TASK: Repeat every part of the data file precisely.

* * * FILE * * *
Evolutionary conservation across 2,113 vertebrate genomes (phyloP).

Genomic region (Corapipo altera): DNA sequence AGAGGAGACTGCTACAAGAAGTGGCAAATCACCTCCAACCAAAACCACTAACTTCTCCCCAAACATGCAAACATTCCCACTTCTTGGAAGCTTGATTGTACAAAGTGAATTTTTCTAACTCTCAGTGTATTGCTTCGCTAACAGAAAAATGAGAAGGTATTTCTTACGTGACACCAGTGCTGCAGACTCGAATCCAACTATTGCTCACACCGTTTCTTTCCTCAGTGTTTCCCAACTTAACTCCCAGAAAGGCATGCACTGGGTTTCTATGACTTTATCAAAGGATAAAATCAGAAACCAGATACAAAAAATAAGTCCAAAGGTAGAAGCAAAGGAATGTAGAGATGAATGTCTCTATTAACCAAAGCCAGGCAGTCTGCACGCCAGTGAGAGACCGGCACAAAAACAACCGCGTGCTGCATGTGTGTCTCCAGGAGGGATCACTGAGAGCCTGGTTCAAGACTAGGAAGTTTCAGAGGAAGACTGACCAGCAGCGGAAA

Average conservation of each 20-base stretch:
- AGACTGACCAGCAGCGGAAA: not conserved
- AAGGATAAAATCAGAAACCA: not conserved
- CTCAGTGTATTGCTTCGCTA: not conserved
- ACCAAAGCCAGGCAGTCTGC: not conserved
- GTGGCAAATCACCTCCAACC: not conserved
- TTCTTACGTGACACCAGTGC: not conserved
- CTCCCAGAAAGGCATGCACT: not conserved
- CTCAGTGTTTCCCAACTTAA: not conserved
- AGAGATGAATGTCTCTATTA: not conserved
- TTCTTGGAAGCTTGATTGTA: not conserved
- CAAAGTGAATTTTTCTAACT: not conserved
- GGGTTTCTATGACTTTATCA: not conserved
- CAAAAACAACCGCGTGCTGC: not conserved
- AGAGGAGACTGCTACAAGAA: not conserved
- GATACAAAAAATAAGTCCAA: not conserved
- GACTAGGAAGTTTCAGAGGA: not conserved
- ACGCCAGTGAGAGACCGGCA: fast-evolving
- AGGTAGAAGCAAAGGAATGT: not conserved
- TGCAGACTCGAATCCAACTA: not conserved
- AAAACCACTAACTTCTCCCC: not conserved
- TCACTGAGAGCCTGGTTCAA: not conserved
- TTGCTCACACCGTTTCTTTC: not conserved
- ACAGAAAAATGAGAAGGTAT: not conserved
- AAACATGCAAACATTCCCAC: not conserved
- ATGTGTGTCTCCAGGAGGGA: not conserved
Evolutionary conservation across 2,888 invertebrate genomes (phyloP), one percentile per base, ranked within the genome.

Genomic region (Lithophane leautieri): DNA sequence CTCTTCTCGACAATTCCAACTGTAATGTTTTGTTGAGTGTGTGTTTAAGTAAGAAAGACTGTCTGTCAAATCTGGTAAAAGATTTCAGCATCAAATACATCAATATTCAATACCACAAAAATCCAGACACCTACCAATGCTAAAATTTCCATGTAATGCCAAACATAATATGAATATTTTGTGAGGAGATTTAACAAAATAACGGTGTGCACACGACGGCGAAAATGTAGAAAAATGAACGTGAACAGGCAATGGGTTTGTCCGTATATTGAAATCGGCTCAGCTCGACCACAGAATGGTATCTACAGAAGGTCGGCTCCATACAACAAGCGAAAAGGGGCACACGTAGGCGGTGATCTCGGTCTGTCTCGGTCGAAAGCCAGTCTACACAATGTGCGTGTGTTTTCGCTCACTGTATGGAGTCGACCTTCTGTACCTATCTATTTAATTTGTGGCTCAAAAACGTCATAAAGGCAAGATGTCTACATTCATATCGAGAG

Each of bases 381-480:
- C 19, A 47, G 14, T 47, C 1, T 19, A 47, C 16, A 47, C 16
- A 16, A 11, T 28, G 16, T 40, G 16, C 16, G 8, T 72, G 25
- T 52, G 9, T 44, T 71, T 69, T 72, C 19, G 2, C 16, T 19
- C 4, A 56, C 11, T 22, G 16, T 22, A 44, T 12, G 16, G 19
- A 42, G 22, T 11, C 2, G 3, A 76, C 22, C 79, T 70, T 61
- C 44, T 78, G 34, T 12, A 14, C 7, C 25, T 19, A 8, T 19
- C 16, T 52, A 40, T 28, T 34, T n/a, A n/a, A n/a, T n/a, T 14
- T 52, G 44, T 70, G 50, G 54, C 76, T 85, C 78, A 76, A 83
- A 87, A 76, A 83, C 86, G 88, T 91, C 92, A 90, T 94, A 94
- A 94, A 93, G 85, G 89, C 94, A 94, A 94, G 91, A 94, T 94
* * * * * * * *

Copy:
Evolutionary conservation across 2,113 vertebrate genomes (phyloP).

Genomic region (Corapipo altera): DNA sequence AGAGGAGACTGCTACAAGAAGTGGCAAATCACCTCCAACCAAAACCACTAACTTCTCCCCAAACATGCAAACATTCCCACTTCTTGGAAGCTTGATTGTACAAAGTGAATTTTTCTAACTCTCAGTGTATTGCTTCGCTAACAGAAAAATGAGAAGGTATTTCTTACGTGACACCAGTGCTGCAGACTCGAATCCAACTATTGCTCACACCGTTTCTTTCCTCAGTGTTTCCCAACTTAACTCCCAGAAAGGCATGCACTGGGTTTCTATGACTTTATCAAAGGATAAAATCAGAAACCAGATACAAAAAATAAGTCCAAAGGTAGAAGCAAAGGAATGTAGAGATGAATGTCTCTATTAACCAAAGCCAGGCAGTCTGCACGCCAGTGAGAGACCGGCACAAAAACAACCGCGTGCTGCATGTGTGTCTCCAGGAGGGATCACTGAGAGCCTGGTTCAAGACTAGGAAGTTTCAGAGGAAGACTGACCAGCAGCGGAAA

Average conservation of each 20-base stretch:
- AGACTGACCAGCAGCGGAAA: not conserved
- AAGGATAAAATCAGAAACCA: not conserved
- CTCAGTGTATTGCTTCGCTA: not conserved
- ACCAAAGCCAGGCAGTCTGC: not conserved
- GTGGCAAATCACCTCCAACC: not conserved
- TTCTTACGTGACACCAGTGC: not conserved
- CTCCCAGAAAGGCATGCACT: not conserved
- CTCAGTGTTTCCCAACTTAA: not conserved
- AGAGATGAATGTCTCTATTA: not conserved
- TTCTTGGAAGCTTGATTGTA: not conserved
- CAAAGTGAATTTTTCTAACT: not conserved
- GGGTTTCTATGACTTTATCA: not conserved
- CAAAAACAACCGCGTGCTGC: not conserved
- AGAGGAGACTGCTACAAGAA: not conserved
- GATACAAAAAATAAGTCCAA: not conserved
- GACTAGGAAGTTTCAGAGGA: not conserved
- ACGCCAGTGAGAGACCGGCA: fast-evolving
- AGGTAGAAGCAAAGGAATGT: not conserved
- TGCAGACTCGAATCCAACTA: not conserved
- AAAACCACTAACTTCTCCCC: not conserved
- TCACTGAGAGCCTGGTTCAA: not conserved
- TTGCTCACACCGTTTCTTTC: not conserved
- ACAGAAAAATGAGAAGGTAT: not conserved
- AAACATGCAAACATTCCCAC: not conserved
- ATGTGTGTCTCCAGGAGGGA: not conserved
Evolutionary conservation across 2,888 invertebrate genomes (phyloP), one percentile per base, ranked within the genome.

Genomic region (Lithophane leautieri): DNA sequence CTCTTCTCGACAATTCCAACTGTAATGTTTTGTTGAGTGTGTGTTTAAGTAAGAAAGACTGTCTGTCAAATCTGGTAAAAGATTTCAGCATCAAATACATCAATATTCAATACCACAAAAATCCAGACACCTACCAATGCTAAAATTTCCATGTAATGCCAAACATAATATGAATATTTTGTGAGGAGATTTAACAAAATAACGGTGTGCACACGACGGCGAAAATGTAGAAAAATGAACGTGAACAGGCAATGGGTTTGTCCGTATATTGAAATCGGCTCAGCTCGACCACAGAATGGTATCTACAGAAGGTCGGCTCCATACAACAAGCGAAAAGGGGCACACGTAGGCGGTGATCTCGGTCTGTCTCGGTCGAAAGCCAGTCTACACAATGTGCGTGTGTTTTCGCTCACTGTATGGAGTCGACCTTCTGTACCTATCTATTTAATTTGTGGCTCAAAAACGTCATAAAGGCAAGATGTCTACATTCATATCGAGAG

Each of bases 381-480:
- C 19, A 47, G 14, T 47, C 1, T 19, A 47, C 16, A 47, C 16
- A 16, A 11, T 28, G 16, T 40, G 16, C 16, G 8, T 72, G 25
- T 52, G 9, T 44, T 71, T 69, T 72, C 19, G 2, C 16, T 19
- C 4, A 56, C 11, T 22, G 16, T 22, A 44, T 12, G 16, G 19
- A 42, G 22, T 11, C 2, G 3, A 76, C 22, C 79, T 70, T 61
- C 44, T 78, G 34, T 12, A 14, C 7, C 25, T 19, A 8, T 19
- C 16, T 52, A 40, T 28, T 34, T n/a, A n/a, A n/a, T n/a, T 14
- T 52, G 44, T 70, G 50, G 54, C 76, T 85, C 78, A 76, A 83
- A 87, A 76, A 83, C 86, G 88, T 91, C 92, A 90, T 94, A 94
- A 94, A 93, G 85, G 89, C 94, A 94, A 94, G 91, A 94, T 94